Without partial stroke testing, safety valves will sit in an open position for very long periods of time without any movement. Many people speculate that friction based failures are less likely to occur in mechanical devices that are regularly moved. While you can consider this as a qualitative improvement, most people don’t take quantitative credit for reducing the failure rates. Testing will reveal failures, but it doesn’t reduce them.
As shown in the diagram below, the probability to fail on demand (PFD) increases over the time between proof tests. Without partial stroke testing, the full stroke proof test interval can be very short depending on the valve used and the safety integrity level (SIL) requirement for the safety instrumented function. By diagnosing some of the failure modes (but not all), the PFD is reduced when a PST is performed. However, at some point a full stroke test will need to be performed in order to diagnose the remaining failure modes that are related to failure of the valve to seal off. The PST can only reduce the PFD by a certain amount. There is still a residual PFD remaining that can only be diagnosed by a full stroke test. This is illustrated in slide 21 of the “Part 6 – Operation Phase” presentation:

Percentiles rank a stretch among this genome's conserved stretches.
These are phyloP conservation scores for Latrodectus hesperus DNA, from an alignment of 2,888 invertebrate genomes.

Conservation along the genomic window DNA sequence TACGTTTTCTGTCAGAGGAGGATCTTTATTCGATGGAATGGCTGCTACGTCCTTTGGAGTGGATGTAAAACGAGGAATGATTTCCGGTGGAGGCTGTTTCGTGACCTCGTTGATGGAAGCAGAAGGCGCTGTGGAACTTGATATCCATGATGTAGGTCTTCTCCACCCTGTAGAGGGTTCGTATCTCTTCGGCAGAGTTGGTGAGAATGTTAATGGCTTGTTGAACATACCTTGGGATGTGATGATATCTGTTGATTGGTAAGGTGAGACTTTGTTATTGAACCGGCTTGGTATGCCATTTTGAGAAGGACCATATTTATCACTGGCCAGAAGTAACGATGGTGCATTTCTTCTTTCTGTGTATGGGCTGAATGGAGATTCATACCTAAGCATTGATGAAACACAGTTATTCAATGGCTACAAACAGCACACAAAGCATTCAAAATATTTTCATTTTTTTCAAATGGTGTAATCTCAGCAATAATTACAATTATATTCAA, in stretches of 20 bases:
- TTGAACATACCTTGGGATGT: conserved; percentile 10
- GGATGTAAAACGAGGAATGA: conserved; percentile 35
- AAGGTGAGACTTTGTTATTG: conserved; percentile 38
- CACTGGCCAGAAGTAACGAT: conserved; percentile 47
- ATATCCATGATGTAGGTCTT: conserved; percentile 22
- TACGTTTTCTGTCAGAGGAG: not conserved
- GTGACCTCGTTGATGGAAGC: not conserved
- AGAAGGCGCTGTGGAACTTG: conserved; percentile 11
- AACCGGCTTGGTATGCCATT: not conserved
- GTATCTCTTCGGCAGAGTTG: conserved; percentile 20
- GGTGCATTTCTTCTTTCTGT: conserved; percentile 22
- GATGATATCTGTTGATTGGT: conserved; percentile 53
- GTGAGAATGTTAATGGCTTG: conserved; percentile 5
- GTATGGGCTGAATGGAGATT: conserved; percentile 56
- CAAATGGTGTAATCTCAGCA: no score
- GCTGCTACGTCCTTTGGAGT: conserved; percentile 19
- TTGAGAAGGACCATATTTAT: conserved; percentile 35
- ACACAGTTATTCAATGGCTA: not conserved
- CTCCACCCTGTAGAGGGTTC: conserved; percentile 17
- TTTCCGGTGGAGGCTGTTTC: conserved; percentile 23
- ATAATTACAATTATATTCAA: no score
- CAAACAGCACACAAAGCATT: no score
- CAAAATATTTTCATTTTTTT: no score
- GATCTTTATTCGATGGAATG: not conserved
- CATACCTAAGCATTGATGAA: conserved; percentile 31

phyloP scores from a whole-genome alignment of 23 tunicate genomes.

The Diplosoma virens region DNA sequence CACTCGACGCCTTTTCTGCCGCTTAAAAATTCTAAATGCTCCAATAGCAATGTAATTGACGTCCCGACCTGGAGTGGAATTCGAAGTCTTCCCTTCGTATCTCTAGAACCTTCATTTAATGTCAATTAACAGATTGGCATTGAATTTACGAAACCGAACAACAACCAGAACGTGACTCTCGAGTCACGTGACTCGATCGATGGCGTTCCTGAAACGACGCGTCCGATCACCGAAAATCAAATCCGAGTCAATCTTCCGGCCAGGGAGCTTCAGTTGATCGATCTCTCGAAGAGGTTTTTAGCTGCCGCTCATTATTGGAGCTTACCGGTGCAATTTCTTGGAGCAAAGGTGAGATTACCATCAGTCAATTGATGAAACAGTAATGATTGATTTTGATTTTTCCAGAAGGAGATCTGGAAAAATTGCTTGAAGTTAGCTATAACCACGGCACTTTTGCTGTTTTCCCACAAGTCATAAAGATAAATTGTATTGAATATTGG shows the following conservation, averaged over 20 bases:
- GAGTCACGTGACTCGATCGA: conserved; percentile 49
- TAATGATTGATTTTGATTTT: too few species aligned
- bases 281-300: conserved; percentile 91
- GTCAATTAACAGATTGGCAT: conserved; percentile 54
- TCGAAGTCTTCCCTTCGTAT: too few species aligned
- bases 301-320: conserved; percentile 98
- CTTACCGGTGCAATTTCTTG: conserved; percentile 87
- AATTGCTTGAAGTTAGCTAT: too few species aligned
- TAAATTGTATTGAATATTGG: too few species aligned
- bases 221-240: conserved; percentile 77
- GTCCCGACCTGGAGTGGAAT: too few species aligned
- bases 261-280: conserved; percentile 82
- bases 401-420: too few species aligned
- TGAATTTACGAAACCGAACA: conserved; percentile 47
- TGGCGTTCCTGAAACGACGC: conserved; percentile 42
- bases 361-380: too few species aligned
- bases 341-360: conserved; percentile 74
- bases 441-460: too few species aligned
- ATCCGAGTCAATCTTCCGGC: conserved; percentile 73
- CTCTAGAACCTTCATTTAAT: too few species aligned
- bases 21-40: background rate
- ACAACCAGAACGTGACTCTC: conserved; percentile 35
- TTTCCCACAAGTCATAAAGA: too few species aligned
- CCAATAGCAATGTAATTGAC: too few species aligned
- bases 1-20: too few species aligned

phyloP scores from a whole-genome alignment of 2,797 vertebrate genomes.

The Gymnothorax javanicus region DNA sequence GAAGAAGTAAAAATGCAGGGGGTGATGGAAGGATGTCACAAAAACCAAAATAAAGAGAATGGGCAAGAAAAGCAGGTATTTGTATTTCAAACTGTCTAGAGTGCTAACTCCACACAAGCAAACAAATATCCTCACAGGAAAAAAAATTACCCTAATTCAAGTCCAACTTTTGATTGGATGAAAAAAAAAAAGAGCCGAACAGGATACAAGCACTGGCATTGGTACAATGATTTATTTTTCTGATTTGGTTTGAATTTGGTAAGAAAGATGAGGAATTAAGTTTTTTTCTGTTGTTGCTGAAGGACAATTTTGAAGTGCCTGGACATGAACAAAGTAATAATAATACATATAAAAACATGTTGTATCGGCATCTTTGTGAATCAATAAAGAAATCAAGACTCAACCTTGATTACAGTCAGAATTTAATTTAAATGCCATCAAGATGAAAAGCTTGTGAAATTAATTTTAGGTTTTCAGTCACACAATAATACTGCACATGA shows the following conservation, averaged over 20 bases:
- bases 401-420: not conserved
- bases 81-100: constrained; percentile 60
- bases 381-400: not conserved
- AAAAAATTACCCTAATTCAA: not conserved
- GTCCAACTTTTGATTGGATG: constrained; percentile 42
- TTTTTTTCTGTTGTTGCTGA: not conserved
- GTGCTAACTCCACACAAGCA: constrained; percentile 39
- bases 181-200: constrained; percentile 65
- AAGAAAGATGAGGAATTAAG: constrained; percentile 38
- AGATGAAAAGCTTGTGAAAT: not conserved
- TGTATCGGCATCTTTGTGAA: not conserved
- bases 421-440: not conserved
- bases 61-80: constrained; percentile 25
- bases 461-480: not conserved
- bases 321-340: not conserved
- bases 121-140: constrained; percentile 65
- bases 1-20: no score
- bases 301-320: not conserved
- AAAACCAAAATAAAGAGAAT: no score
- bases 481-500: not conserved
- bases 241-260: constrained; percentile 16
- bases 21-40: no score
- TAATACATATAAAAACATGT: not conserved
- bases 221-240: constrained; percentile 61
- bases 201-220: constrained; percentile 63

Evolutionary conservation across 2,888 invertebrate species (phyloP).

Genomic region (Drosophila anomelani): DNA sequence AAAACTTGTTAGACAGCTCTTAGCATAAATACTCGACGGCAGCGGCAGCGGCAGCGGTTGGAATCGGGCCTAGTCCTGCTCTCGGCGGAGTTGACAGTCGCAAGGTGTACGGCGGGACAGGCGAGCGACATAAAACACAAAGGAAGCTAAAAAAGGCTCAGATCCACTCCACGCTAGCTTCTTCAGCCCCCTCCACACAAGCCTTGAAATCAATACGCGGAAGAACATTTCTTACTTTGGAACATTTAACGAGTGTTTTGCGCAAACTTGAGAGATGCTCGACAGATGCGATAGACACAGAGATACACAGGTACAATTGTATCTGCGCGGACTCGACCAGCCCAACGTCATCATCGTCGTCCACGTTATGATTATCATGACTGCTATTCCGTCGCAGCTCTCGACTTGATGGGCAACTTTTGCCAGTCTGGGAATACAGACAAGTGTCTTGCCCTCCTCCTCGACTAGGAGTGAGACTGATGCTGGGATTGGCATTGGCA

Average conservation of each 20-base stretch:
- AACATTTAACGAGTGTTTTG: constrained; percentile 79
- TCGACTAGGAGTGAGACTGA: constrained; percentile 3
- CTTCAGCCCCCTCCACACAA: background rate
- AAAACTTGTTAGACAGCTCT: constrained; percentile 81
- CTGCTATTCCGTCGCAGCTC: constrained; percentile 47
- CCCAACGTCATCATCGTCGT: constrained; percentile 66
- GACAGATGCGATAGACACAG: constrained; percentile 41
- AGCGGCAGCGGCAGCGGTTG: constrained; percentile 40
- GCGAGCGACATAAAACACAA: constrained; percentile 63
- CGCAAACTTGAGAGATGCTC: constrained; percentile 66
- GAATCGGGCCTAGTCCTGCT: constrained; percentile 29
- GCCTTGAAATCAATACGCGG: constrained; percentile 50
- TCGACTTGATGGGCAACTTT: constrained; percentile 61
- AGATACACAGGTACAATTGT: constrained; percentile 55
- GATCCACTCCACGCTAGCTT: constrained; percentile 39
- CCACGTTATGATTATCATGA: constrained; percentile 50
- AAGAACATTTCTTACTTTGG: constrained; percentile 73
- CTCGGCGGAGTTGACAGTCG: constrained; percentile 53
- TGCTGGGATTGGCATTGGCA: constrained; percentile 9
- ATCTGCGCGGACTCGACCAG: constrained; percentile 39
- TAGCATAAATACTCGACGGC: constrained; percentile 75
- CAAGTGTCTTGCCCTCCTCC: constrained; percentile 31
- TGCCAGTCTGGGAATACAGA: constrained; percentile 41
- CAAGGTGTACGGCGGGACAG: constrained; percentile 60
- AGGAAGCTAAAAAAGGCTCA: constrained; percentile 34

PST and FST intervals are impacted by the SIL requirement for the safety loop, and the failure rates for the different failure modes. The design calculations can be very complicated and it is different if you are performing the PST automatically as a diagnostic or manually as a proof test, but the concept can be illustrated by the following simplified equation for PFDavg for a single valve: